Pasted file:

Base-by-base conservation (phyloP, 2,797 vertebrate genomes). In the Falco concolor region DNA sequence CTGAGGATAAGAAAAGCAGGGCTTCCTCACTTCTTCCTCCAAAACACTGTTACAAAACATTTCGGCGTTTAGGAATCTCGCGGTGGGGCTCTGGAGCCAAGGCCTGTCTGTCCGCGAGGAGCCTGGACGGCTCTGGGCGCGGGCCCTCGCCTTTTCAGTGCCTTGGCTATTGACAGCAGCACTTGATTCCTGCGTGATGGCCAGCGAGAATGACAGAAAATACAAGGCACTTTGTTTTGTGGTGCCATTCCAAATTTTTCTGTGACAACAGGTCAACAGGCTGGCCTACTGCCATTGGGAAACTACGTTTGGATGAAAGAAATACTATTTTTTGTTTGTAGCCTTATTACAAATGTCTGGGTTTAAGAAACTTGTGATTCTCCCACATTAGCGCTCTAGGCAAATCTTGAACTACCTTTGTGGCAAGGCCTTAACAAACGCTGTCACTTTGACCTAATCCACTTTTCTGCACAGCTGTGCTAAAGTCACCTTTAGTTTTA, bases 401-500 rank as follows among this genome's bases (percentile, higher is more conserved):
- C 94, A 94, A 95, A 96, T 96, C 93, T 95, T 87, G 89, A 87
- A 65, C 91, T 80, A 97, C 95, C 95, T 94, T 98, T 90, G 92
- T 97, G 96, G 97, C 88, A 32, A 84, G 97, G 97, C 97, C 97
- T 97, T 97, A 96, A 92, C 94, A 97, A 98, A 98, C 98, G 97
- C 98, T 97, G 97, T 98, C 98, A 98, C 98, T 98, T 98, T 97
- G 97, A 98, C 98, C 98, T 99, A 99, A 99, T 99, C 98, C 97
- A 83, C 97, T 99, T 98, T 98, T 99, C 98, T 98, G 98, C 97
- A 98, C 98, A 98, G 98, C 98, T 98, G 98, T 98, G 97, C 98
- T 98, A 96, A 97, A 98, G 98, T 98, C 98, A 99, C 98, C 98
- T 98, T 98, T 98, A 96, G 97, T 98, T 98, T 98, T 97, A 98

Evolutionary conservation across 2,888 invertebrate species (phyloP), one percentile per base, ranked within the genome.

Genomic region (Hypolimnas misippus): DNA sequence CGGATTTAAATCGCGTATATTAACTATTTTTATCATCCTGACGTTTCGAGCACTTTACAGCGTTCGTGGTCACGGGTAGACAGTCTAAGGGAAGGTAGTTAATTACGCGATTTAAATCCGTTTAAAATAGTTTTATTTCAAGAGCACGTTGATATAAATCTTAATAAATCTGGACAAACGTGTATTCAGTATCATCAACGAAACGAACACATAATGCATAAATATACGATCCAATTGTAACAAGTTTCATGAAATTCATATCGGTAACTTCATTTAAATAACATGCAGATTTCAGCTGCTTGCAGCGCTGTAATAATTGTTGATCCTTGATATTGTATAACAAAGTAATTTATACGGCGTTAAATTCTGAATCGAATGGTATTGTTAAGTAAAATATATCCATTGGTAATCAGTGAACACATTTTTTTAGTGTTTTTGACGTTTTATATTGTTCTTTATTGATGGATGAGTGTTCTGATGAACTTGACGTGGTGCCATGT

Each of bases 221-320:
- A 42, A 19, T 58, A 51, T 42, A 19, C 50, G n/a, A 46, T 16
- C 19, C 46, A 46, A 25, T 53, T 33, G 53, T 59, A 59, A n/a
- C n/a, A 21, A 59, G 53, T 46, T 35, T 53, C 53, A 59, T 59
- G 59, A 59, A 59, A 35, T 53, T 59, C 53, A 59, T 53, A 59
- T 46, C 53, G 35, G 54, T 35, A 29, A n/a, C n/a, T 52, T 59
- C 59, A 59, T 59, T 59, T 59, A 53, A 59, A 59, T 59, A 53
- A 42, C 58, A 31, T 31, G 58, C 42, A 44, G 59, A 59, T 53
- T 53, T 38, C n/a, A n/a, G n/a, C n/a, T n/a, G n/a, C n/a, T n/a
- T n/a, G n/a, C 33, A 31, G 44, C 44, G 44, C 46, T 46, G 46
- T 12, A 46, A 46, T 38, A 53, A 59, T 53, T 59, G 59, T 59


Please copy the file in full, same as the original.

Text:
Base-by-base conservation (phyloP, 2,797 vertebrate genomes). In the Falco concolor region DNA sequence CTGAGGATAAGAAAAGCAGGGCTTCCTCACTTCTTCCTCCAAAACACTGTTACAAAACATTTCGGCGTTTAGGAATCTCGCGGTGGGGCTCTGGAGCCAAGGCCTGTCTGTCCGCGAGGAGCCTGGACGGCTCTGGGCGCGGGCCCTCGCCTTTTCAGTGCCTTGGCTATTGACAGCAGCACTTGATTCCTGCGTGATGGCCAGCGAGAATGACAGAAAATACAAGGCACTTTGTTTTGTGGTGCCATTCCAAATTTTTCTGTGACAACAGGTCAACAGGCTGGCCTACTGCCATTGGGAAACTACGTTTGGATGAAAGAAATACTATTTTTTGTTTGTAGCCTTATTACAAATGTCTGGGTTTAAGAAACTTGTGATTCTCCCACATTAGCGCTCTAGGCAAATCTTGAACTACCTTTGTGGCAAGGCCTTAACAAACGCTGTCACTTTGACCTAATCCACTTTTCTGCACAGCTGTGCTAAAGTCACCTTTAGTTTTA, bases 401-500 rank as follows among this genome's bases (percentile, higher is more conserved):
- C 94, A 94, A 95, A 96, T 96, C 93, T 95, T 87, G 89, A 87
- A 65, C 91, T 80, A 97, C 95, C 95, T 94, T 98, T 90, G 92
- T 97, G 96, G 97, C 88, A 32, A 84, G 97, G 97, C 97, C 97
- T 97, T 97, A 96, A 92, C 94, A 97, A 98, A 98, C 98, G 97
- C 98, T 97, G 97, T 98, C 98, A 98, C 98, T 98, T 98, T 97
- G 97, A 98, C 98, C 98, T 99, A 99, A 99, T 99, C 98, C 97
- A 83, C 97, T 99, T 98, T 98, T 99, C 98, T 98, G 98, C 97
- A 98, C 98, A 98, G 98, C 98, T 98, G 98, T 98, G 97, C 98
- T 98, A 96, A 97, A 98, G 98, T 98, C 98, A 99, C 98, C 98
- T 98, T 98, T 98, A 96, G 97, T 98, T 98, T 98, T 97, A 98

Evolutionary conservation across 2,888 invertebrate species (phyloP), one percentile per base, ranked within the genome.

Genomic region (Hypolimnas misippus): DNA sequence CGGATTTAAATCGCGTATATTAACTATTTTTATCATCCTGACGTTTCGAGCACTTTACAGCGTTCGTGGTCACGGGTAGACAGTCTAAGGGAAGGTAGTTAATTACGCGATTTAAATCCGTTTAAAATAGTTTTATTTCAAGAGCACGTTGATATAAATCTTAATAAATCTGGACAAACGTGTATTCAGTATCATCAACGAAACGAACACATAATGCATAAATATACGATCCAATTGTAACAAGTTTCATGAAATTCATATCGGTAACTTCATTTAAATAACATGCAGATTTCAGCTGCTTGCAGCGCTGTAATAATTGTTGATCCTTGATATTGTATAACAAAGTAATTTATACGGCGTTAAATTCTGAATCGAATGGTATTGTTAAGTAAAATATATCCATTGGTAATCAGTGAACACATTTTTTTAGTGTTTTTGACGTTTTATATTGTTCTTTATTGATGGATGAGTGTTCTGATGAACTTGACGTGGTGCCATGT

Each of bases 221-320:
- A 42, A 19, T 58, A 51, T 42, A 19, C 50, G n/a, A 46, T 16
- C 19, C 46, A 46, A 25, T 53, T 33, G 53, T 59, A 59, A n/a
- C n/a, A 21, A 59, G 53, T 46, T 35, T 53, C 53, A 59, T 59
- G 59, A 59, A 59, A 35, T 53, T 59, C 53, A 59, T 53, A 59
- T 46, C 53, G 35, G 54, T 35, A 29, A n/a, C n/a, T 52, T 59
- C 59, A 59, T 59, T 59, T 59, A 53, A 59, A 59, T 59, A 53
- A 42, C 58, A 31, T 31, G 58, C 42, A 44, G 59, A 59, T 53
- T 53, T 38, C n/a, A n/a, G n/a, C n/a, T n/a, G n/a, C n/a, T n/a
- T n/a, G n/a, C 33, A 31, G 44, C 44, G 44, C 46, T 46, G 46
- T 12, A 46, A 46, T 38, A 53, A 59, T 53, T 59, G 59, T 59